Keeping up with other metro areas: The chamber leaders were part of an influential group that recently returned from a "benchmarking" tour of Baltimore — another city that, like Tampa, revolves around a seaport business and significant medical assets, and enjoys similar pro sports franchises. The group toured the city's redeveloped Inner Harbor, Camden Yards (home of the Baltimore Orioles), and the U.S. Cyber Command at Fort Meade, where 50,000 people work. And they talked with executives at Johns Hopkins, which last year made St. Petersburg's All Children's Hospital part of the Hopkins medical system.
Beyond its obvious role as a health provider, All Children's is also a formidable economic development tool. Says Black: "Knowing you have that kind of pediatric-care facility in the community is a strong sell."
Transportation: There's a rising fear in business circles that Tampa Bay could slip further behind other metro areas already using light rail or some sort of mass-transit system. The issue plays to the regional collaboration effort, Black and Celestan say. Having three major and possibly up to 20 smaller area chambers of commerce unite behind mass transit is more forceful than one chamber in one county — as Hillsborough learned when county voters in 2010 denied a tax increase for light rail, plus bus and road improvements.
"Mass transit will never be less expensive than it is today," Black argues. "If we wait too long, it may become so politically expensive that it may not happen. I would like to see some urgency applied to this." The key, he says, is reviving the economy sooner than later.
The Tampa Bay Rays: The bottom line for the Tampa Chamber is that the Rays are a "regional asset." If neither St. Petersburg nor Pinellas County can come up with a stadium plan to keep the Rays in the area, then Tampa at least wants a shot at doing so. Besides, most of the Tampa Bay business community's efforts to provide input on a potential Rays move were initiated by a handful of business leaders that includes former Tampa chamber chair Chuck Sykes.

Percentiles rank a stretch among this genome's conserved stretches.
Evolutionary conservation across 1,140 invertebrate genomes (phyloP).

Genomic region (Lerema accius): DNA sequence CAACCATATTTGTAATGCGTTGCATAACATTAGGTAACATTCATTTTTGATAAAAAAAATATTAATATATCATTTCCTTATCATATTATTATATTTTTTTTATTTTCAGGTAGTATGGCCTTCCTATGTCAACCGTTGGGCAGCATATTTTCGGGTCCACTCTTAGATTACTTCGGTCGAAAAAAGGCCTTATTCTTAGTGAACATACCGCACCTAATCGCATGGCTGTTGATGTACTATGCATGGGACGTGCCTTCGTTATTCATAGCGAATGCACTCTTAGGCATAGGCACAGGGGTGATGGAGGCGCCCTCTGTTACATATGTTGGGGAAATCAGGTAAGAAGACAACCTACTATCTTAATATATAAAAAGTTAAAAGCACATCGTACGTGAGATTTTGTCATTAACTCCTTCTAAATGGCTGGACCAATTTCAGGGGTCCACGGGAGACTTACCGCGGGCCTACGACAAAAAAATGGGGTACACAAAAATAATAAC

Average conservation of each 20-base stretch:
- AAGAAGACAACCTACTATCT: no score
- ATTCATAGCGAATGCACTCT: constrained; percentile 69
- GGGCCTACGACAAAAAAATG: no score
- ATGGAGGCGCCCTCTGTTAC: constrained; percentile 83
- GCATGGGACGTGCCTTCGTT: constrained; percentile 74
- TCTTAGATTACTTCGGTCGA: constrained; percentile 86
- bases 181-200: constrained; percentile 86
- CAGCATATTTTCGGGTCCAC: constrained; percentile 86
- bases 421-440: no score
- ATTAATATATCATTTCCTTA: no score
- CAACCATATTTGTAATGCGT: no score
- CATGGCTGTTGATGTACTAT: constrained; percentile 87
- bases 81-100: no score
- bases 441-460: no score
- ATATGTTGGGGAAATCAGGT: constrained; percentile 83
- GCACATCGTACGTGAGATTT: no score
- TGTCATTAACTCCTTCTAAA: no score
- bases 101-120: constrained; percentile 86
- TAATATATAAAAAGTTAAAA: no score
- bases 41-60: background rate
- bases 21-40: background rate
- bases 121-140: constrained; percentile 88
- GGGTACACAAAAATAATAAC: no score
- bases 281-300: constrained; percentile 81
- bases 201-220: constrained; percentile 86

"It's a regional issue," Black says. "There are only 30 major-league teams, and we have one of them."
What we want to be: A perennial challenge for Tampa (and Tampa Bay) is trying to find an answer to what this area's economy can stand for in the eyes of the nation and world. Orlando is all about tourism. Miami has a Latin gateway image. Charlotte has banking. Austin has cool culture and technology. Raleigh-Durham has the Research Triangle.
What about Tampa? That's Celestan's mantra. Tampa's business identity could be defense-related, given MacDill's presence, though it is tricky to build an economic image so dependent on fickle federal budgets. It could be technology, the Tampa chamber leaders say, citing recent momentum to improve IT workforce skills and efforts to add more services to support area entrepreneurs and business startups.
This is a tough area to brand one way or the other. Black and Celestan say they will need more input from area businesses to figure this out. Black insists there is a "winnowing" under way to narrow the choices for a Tampa brand.
I wish them luck. The business branding curse for Tampa Bay may ultimately prove to be that there is no single-industry message that can define this area.
But for now, these guys are eager to try to make one happen.
Robert Trigaux can be reached at firstname.lastname@example.org.